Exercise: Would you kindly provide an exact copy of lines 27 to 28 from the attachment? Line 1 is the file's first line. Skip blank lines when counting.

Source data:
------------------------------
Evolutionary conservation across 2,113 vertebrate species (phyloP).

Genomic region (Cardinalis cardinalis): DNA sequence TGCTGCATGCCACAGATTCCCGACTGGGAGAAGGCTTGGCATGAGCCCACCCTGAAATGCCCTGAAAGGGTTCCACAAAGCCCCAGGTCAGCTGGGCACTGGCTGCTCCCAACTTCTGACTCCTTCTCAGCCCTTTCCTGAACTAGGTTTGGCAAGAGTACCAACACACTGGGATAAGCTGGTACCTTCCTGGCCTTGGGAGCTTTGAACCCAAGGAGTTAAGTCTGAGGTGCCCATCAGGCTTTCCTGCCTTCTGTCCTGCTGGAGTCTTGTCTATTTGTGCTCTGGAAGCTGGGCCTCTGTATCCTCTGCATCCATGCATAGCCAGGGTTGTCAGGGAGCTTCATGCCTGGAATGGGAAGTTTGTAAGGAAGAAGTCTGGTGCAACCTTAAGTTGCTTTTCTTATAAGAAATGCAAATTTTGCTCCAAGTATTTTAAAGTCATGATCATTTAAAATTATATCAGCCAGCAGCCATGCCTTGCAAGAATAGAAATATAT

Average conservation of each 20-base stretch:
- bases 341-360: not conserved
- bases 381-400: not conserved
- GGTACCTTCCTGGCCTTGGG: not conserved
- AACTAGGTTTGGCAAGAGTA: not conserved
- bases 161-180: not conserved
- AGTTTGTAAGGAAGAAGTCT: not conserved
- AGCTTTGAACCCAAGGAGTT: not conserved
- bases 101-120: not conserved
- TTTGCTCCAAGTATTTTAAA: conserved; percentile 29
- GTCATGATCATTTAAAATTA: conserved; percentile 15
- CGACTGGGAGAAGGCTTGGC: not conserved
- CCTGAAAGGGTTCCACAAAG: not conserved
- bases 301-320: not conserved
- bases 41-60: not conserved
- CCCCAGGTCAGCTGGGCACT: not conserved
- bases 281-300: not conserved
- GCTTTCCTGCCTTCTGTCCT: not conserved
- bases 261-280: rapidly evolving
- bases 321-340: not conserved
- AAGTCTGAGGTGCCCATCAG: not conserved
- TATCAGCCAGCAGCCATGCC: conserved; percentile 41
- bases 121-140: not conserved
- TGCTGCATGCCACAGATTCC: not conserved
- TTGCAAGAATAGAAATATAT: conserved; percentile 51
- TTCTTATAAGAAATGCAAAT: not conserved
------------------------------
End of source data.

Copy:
- TTGCAAGAATAGAAATATAT: conserved; percentile 51
- TTCTTATAAGAAATGCAAAT: not conserved